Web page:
The World Health Organization is calling the omicron offshoot the most contagious subvariant yet, raising concerns about an increase in infections and hospitalizations.
By Don Rauf
This is a revised version of a previously published story, updated to reflect the latest news.
It’s hard to keep up with the coronavirus, particularly the highly mutated and fast-moving omicron variant. In the latest U.S. development, a new omicron offshoot is multiplying at a rapid pace: XBB.1.5.
Although the Centers for Disease Control and Prevention (CDC) projected XBB.1.5 to be the predominant U.S. variant going into the new year, the health agency revised its estimate as of January 7. According to the latest figures, the omicron subvariant BQ1.1 makes up the majority of new cases (34 percent), followed by XBB.1.5 (28 percent) and BQ.1 (21 percent).
Still, XBB.1.5 is poised to take the top spot, growing more than tenfold since the beginning of December. Scientists have nicknamed it Kraken, after a gigantic tentacled sea monster in Scandinavian myth.
The subvariant has already taken over the Northeast, causing more than 7 out of 10 infections. Public health officials are keeping a watchful eye to see if that trend continues across the country in the weeks to come.
XBB.1.5 Appears to Be More Contagious Than Other Subvariants
“Obviously, XBB.1.5 is very, very contagious, because it seems to be outcompeting some of the other variants,” says William Schaffner, MD, an infectious disease specialist and professor of preventive medicine and health policy at the Vanderbilt University School of Medicine in Nashville, Tennessee.
As the CDC has reported, the subvariant has already driven outbreaks in part of Asia, including Singapore.
In a press briefing, Maria Van Kerkhove, PhD, an infectious disease epidemiologist and the COVID-19 technical lead for the World Health Organization (WHO), called XBB.1.5 the most transmissible subvariant detected so far. She explained that the mutations within XBB.1.5 allow the virus to adhere to human cells and replicate easily.
“We are concerned about its growth advantage, in particular in some countries in Europe and in the U.S. — in North America, particularly the Northeast part of the United States, where XBB.1.5 has rapidly replaced other circulating variants,” said Dr. Van Kerkhove.
In an interview on the Johns Hopkins website, virologist Andy Pekosz, PhD, a professor of molecular microbiology and immunology, suggested that even someone who has been infected with an earlier omicron subvariant is likely susceptible to reinfection with XBB.1.5 (although firm numbers on this are not yet available).
“This is for two reasons: The XBB.1.5 variant is more immune-evasive, and a person’s immune response naturally decreases over time following infection,” said Dr. Pekosz.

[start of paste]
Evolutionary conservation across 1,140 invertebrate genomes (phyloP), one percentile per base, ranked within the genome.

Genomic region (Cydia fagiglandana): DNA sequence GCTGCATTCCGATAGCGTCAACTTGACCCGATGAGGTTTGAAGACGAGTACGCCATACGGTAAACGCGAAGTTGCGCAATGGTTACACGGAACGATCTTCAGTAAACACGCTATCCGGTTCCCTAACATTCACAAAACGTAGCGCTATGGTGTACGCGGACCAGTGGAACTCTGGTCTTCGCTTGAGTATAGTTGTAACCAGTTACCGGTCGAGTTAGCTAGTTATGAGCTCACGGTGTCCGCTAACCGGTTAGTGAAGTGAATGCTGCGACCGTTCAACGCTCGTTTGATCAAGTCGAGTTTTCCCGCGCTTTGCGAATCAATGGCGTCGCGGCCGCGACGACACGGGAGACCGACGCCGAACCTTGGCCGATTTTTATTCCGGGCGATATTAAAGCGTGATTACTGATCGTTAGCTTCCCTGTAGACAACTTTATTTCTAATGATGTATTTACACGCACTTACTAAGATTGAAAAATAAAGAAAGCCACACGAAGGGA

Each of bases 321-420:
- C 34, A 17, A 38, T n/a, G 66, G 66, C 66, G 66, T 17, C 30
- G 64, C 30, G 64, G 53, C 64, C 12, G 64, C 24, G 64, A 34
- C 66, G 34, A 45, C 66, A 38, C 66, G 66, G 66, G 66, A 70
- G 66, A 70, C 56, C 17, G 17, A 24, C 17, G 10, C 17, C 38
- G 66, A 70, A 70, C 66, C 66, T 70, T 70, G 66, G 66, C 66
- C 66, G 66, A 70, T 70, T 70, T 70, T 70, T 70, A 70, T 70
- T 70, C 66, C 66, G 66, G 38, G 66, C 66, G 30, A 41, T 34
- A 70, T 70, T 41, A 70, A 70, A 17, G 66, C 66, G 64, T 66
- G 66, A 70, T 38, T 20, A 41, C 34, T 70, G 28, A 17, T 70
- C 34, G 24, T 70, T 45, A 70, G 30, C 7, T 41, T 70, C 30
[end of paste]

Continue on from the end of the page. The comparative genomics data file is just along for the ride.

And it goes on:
Do Rising Hospitalizations in New York State Foreshadow an Increase in COVID-19 Cases Across the U.S.?
New York State health figures indicate a recent steady rise in COVID-19 hospitalizations. The number of COVID-19 hospital admissions statewide stood at 3,866, the highest it has been since February of last year. Several Southern states, including Kentucky and South Carolina, are also experiencing worsening conditions.
“We don’t know for sure how much of this [specifically New York hospitalizations] is being driven by XBB.1.5, but it doesn’t look favorable,” wrote Eric Topol, MD, president of Scripps Research, in his online publication Ground Truths. “It is at the very least contributing — too much of a coincidence to see such a striking rise of the variant along with New York’s data.”
On January 11, however, the WHO presented a risk assessment of XBB.1.5, finding that the subvariant does not have any mutations known to make people sicker.
Do COVID-19 Vaccines Protect Against XBB.1.5?
Because XBB.1.5 is part of the omicron family, Dr. Schaffner believes that current vaccines will offer substantial protection against a mild or moderate infection developing into severe illness.
“I think from the vaccine point of view, we’re still okay,” says Schaffner. “So in that sense, [XBB.1.5] is not yet a variant of concern, but it does continue to be a variant of great interest, simply because it seems to be running the table, so to speak.”
Schaffner encourages everyone to get up-to-date with their COVID-19 vaccines, including the new bivalent booster shots. “They may not protect against mild infections but they certainly protect against severe disease,” he says.
According to the latest CDC data, only 15 percent of eligible Americans have received the most recent booster.
The WHO noted (PDF) on January 11 that “there is currently no data on real world vaccine effectiveness against severe disease or death” when it comes to XBB.1.5.